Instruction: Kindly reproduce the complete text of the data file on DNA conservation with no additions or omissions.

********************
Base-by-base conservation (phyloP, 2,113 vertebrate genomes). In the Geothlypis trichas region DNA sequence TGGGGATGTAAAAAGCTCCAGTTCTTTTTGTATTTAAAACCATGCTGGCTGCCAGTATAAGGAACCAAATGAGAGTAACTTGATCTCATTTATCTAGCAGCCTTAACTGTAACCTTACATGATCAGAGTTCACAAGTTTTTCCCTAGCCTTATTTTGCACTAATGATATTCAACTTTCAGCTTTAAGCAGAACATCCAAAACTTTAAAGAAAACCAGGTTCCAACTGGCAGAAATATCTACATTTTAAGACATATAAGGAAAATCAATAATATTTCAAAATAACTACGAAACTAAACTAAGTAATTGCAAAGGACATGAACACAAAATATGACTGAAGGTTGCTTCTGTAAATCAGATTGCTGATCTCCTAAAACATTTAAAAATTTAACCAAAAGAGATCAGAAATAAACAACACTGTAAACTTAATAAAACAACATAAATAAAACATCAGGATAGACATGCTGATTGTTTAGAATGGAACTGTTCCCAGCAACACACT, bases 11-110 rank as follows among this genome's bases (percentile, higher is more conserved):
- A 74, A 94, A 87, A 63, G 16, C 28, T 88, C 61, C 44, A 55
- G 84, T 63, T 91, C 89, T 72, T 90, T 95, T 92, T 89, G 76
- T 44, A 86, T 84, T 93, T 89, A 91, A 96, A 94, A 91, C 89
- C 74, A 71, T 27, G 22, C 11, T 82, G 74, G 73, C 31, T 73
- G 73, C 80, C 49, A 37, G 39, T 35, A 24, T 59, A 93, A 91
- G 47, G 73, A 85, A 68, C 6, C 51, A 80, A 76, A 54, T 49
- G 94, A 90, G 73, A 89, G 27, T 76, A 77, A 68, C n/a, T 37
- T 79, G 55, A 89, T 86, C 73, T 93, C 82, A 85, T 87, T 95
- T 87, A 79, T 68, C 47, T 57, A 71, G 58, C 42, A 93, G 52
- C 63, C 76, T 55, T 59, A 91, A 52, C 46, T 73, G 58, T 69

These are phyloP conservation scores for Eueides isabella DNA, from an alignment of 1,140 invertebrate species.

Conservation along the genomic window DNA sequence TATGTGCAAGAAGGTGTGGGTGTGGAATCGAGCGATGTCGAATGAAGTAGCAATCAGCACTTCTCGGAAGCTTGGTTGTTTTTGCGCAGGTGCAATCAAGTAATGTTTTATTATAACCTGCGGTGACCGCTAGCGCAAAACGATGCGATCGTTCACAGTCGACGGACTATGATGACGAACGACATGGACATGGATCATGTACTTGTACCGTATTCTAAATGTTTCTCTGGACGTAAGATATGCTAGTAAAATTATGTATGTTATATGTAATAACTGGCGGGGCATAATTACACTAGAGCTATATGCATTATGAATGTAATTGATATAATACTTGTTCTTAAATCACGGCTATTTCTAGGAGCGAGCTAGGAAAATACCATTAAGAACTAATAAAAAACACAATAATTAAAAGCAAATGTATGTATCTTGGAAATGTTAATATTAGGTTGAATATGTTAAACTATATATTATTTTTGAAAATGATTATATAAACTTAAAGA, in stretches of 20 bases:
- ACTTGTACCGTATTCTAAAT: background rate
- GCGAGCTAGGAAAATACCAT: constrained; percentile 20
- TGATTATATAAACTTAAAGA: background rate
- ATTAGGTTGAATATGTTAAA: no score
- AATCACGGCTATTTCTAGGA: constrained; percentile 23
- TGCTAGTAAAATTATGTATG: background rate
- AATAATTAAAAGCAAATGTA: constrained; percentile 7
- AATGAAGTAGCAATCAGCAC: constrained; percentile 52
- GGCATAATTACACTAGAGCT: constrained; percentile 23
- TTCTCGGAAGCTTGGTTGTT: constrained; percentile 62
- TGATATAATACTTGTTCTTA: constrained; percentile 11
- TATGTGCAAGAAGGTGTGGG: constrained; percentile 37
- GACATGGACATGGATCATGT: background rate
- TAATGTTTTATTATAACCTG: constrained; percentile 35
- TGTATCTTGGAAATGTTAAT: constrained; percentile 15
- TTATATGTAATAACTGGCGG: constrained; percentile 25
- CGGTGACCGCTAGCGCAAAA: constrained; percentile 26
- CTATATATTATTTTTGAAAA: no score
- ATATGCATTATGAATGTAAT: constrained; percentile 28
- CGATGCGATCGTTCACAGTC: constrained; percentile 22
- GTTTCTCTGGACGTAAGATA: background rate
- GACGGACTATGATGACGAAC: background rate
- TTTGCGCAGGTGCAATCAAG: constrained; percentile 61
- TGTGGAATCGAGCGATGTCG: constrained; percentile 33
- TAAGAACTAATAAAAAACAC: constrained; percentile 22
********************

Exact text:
Base-by-base conservation (phyloP, 2,113 vertebrate genomes). In the Geothlypis trichas region DNA sequence TGGGGATGTAAAAAGCTCCAGTTCTTTTTGTATTTAAAACCATGCTGGCTGCCAGTATAAGGAACCAAATGAGAGTAACTTGATCTCATTTATCTAGCAGCCTTAACTGTAACCTTACATGATCAGAGTTCACAAGTTTTTCCCTAGCCTTATTTTGCACTAATGATATTCAACTTTCAGCTTTAAGCAGAACATCCAAAACTTTAAAGAAAACCAGGTTCCAACTGGCAGAAATATCTACATTTTAAGACATATAAGGAAAATCAATAATATTTCAAAATAACTACGAAACTAAACTAAGTAATTGCAAAGGACATGAACACAAAATATGACTGAAGGTTGCTTCTGTAAATCAGATTGCTGATCTCCTAAAACATTTAAAAATTTAACCAAAAGAGATCAGAAATAAACAACACTGTAAACTTAATAAAACAACATAAATAAAACATCAGGATAGACATGCTGATTGTTTAGAATGGAACTGTTCCCAGCAACACACT, bases 11-110 rank as follows among this genome's bases (percentile, higher is more conserved):
- A 74, A 94, A 87, A 63, G 16, C 28, T 88, C 61, C 44, A 55
- G 84, T 63, T 91, C 89, T 72, T 90, T 95, T 92, T 89, G 76
- T 44, A 86, T 84, T 93, T 89, A 91, A 96, A 94, A 91, C 89
- C 74, A 71, T 27, G 22, C 11, T 82, G 74, G 73, C 31, T 73
- G 73, C 80, C 49, A 37, G 39, T 35, A 24, T 59, A 93, A 91
- G 47, G 73, A 85, A 68, C 6, C 51, A 80, A 76, A 54, T 49
- G 94, A 90, G 73, A 89, G 27, T 76, A 77, A 68, C n/a, T 37
- T 79, G 55, A 89, T 86, C 73, T 93, C 82, A 85, T 87, T 95
- T 87, A 79, T 68, C 47, T 57, A 71, G 58, C 42, A 93, G 52
- C 63, C 76, T 55, T 59, A 91, A 52, C 46, T 73, G 58, T 69

These are phyloP conservation scores for Eueides isabella DNA, from an alignment of 1,140 invertebrate species.

Conservation along the genomic window DNA sequence TATGTGCAAGAAGGTGTGGGTGTGGAATCGAGCGATGTCGAATGAAGTAGCAATCAGCACTTCTCGGAAGCTTGGTTGTTTTTGCGCAGGTGCAATCAAGTAATGTTTTATTATAACCTGCGGTGACCGCTAGCGCAAAACGATGCGATCGTTCACAGTCGACGGACTATGATGACGAACGACATGGACATGGATCATGTACTTGTACCGTATTCTAAATGTTTCTCTGGACGTAAGATATGCTAGTAAAATTATGTATGTTATATGTAATAACTGGCGGGGCATAATTACACTAGAGCTATATGCATTATGAATGTAATTGATATAATACTTGTTCTTAAATCACGGCTATTTCTAGGAGCGAGCTAGGAAAATACCATTAAGAACTAATAAAAAACACAATAATTAAAAGCAAATGTATGTATCTTGGAAATGTTAATATTAGGTTGAATATGTTAAACTATATATTATTTTTGAAAATGATTATATAAACTTAAAGA, in stretches of 20 bases:
- ACTTGTACCGTATTCTAAAT: background rate
- GCGAGCTAGGAAAATACCAT: constrained; percentile 20
- TGATTATATAAACTTAAAGA: background rate
- ATTAGGTTGAATATGTTAAA: no score
- AATCACGGCTATTTCTAGGA: constrained; percentile 23
- TGCTAGTAAAATTATGTATG: background rate
- AATAATTAAAAGCAAATGTA: constrained; percentile 7
- AATGAAGTAGCAATCAGCAC: constrained; percentile 52
- GGCATAATTACACTAGAGCT: constrained; percentile 23
- TTCTCGGAAGCTTGGTTGTT: constrained; percentile 62
- TGATATAATACTTGTTCTTA: constrained; percentile 11
- TATGTGCAAGAAGGTGTGGG: constrained; percentile 37
- GACATGGACATGGATCATGT: background rate
- TAATGTTTTATTATAACCTG: constrained; percentile 35
- TGTATCTTGGAAATGTTAAT: constrained; percentile 15
- TTATATGTAATAACTGGCGG: constrained; percentile 25
- CGGTGACCGCTAGCGCAAAA: constrained; percentile 26
- CTATATATTATTTTTGAAAA: no score
- ATATGCATTATGAATGTAAT: constrained; percentile 28
- CGATGCGATCGTTCACAGTC: constrained; percentile 22
- GTTTCTCTGGACGTAAGATA: background rate
- GACGGACTATGATGACGAAC: background rate
- TTTGCGCAGGTGCAATCAAG: constrained; percentile 61
- TGTGGAATCGAGCGATGTCG: constrained; percentile 33
- TAAGAACTAATAAAAAACAC: constrained; percentile 22